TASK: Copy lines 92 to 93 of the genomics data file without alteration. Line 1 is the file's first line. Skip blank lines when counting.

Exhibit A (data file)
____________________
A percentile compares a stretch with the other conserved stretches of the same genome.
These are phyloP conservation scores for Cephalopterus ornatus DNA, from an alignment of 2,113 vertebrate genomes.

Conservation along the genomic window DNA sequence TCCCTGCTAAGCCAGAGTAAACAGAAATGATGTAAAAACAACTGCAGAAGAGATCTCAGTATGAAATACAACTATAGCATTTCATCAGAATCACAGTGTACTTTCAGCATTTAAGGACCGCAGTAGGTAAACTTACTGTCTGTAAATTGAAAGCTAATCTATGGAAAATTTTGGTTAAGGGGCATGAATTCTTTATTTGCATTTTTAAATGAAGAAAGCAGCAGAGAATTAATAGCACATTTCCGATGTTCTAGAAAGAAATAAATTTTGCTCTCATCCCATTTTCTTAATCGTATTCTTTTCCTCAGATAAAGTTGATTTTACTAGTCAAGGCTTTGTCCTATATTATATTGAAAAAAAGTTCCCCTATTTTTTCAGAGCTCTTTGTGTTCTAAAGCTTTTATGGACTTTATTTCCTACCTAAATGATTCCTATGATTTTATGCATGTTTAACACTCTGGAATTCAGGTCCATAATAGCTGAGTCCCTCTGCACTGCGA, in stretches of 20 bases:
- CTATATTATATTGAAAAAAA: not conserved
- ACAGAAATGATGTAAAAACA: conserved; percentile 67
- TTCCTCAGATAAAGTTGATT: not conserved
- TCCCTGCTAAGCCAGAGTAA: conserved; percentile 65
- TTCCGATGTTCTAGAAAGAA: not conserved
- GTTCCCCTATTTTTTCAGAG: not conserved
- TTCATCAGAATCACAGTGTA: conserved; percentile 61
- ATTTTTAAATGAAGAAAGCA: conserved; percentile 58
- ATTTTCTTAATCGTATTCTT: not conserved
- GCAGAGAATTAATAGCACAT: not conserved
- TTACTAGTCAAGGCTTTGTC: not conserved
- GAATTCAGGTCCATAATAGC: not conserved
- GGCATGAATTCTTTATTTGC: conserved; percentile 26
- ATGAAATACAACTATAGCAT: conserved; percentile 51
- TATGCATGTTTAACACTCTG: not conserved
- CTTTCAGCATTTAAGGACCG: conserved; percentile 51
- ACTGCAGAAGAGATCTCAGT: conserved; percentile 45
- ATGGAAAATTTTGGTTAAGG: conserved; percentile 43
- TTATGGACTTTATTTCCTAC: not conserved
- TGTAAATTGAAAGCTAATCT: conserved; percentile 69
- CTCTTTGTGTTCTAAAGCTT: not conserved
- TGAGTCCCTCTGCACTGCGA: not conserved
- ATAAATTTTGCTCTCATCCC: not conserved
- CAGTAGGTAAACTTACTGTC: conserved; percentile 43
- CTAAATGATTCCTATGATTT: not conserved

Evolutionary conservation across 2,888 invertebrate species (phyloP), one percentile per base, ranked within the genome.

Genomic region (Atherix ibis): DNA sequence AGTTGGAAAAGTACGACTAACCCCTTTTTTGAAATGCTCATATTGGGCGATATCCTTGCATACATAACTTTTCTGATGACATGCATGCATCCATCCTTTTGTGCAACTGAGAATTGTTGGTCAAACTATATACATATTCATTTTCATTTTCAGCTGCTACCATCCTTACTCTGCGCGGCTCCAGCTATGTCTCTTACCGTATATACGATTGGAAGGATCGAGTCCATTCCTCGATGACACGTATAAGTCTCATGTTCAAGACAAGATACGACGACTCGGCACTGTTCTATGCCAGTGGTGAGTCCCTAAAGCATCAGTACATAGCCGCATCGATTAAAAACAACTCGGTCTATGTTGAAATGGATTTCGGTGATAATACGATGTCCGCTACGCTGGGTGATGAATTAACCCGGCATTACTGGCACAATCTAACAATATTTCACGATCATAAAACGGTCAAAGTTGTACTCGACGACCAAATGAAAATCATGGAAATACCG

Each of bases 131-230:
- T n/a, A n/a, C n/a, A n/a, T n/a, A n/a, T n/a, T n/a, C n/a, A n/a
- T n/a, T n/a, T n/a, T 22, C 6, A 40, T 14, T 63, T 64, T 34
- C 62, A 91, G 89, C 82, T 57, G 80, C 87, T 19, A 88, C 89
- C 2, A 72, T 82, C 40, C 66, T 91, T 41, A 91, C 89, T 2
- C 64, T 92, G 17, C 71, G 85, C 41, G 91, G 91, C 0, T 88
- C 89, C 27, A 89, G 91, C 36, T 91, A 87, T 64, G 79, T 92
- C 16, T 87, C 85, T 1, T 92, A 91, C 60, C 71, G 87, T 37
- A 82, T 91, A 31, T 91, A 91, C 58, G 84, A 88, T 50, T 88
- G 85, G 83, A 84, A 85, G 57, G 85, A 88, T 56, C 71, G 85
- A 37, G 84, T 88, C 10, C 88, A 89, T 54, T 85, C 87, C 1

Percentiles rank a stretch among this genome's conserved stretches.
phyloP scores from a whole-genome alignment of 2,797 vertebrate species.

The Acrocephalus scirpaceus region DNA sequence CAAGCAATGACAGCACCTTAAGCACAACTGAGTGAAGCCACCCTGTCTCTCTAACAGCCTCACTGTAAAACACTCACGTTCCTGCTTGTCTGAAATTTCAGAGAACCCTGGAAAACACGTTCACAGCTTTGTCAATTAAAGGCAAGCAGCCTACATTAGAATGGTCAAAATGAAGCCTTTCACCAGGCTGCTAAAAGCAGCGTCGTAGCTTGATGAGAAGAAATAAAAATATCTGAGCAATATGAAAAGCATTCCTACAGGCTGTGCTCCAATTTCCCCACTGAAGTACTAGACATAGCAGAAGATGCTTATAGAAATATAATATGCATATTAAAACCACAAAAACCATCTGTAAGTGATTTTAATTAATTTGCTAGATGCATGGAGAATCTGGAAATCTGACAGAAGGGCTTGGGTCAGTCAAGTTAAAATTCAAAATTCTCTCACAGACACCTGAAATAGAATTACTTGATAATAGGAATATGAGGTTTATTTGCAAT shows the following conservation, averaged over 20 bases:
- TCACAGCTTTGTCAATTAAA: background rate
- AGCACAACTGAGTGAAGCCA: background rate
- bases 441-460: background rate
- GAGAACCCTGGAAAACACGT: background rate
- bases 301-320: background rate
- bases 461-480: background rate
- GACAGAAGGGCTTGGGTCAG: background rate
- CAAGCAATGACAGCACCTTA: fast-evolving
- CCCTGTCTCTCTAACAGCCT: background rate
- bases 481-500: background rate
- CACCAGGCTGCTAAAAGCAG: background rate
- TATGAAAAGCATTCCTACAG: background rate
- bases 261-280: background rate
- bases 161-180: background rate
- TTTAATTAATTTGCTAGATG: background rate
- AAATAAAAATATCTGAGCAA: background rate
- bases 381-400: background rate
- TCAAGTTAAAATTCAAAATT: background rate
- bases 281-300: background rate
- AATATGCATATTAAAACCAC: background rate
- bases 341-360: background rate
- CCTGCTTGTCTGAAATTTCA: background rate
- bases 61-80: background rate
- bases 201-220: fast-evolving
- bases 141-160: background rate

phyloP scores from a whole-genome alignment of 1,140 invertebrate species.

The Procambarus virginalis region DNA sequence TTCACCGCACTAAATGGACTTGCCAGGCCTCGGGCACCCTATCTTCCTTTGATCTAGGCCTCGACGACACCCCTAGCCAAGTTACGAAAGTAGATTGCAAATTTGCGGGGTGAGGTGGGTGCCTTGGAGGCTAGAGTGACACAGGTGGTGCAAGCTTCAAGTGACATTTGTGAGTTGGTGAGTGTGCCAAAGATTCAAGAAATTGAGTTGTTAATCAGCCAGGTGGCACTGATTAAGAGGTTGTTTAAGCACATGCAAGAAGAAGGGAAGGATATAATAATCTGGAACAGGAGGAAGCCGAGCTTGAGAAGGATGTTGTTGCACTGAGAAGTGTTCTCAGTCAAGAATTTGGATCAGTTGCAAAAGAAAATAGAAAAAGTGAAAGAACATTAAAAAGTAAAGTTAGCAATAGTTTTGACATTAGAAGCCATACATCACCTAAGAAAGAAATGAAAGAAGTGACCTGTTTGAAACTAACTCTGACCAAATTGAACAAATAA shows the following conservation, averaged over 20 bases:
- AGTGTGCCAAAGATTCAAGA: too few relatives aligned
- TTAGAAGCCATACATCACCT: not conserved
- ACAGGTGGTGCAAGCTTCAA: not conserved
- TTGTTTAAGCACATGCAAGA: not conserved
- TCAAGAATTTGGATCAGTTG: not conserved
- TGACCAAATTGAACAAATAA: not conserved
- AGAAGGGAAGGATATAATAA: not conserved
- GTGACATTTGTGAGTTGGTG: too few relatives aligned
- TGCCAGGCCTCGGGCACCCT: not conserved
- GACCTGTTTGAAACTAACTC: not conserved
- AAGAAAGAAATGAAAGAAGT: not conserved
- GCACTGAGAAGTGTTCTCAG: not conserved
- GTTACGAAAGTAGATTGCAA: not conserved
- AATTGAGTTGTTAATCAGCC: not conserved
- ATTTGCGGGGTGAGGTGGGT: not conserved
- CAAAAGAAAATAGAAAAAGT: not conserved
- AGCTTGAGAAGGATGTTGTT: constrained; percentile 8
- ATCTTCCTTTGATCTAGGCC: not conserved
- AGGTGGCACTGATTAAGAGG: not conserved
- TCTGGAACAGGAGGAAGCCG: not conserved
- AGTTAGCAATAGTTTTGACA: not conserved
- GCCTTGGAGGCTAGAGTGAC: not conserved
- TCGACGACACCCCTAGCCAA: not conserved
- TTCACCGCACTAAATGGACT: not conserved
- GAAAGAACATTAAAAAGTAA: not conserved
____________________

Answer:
- AGTTAGCAATAGTTTTGACA: not conserved
- GCCTTGGAGGCTAGAGTGAC: not conserved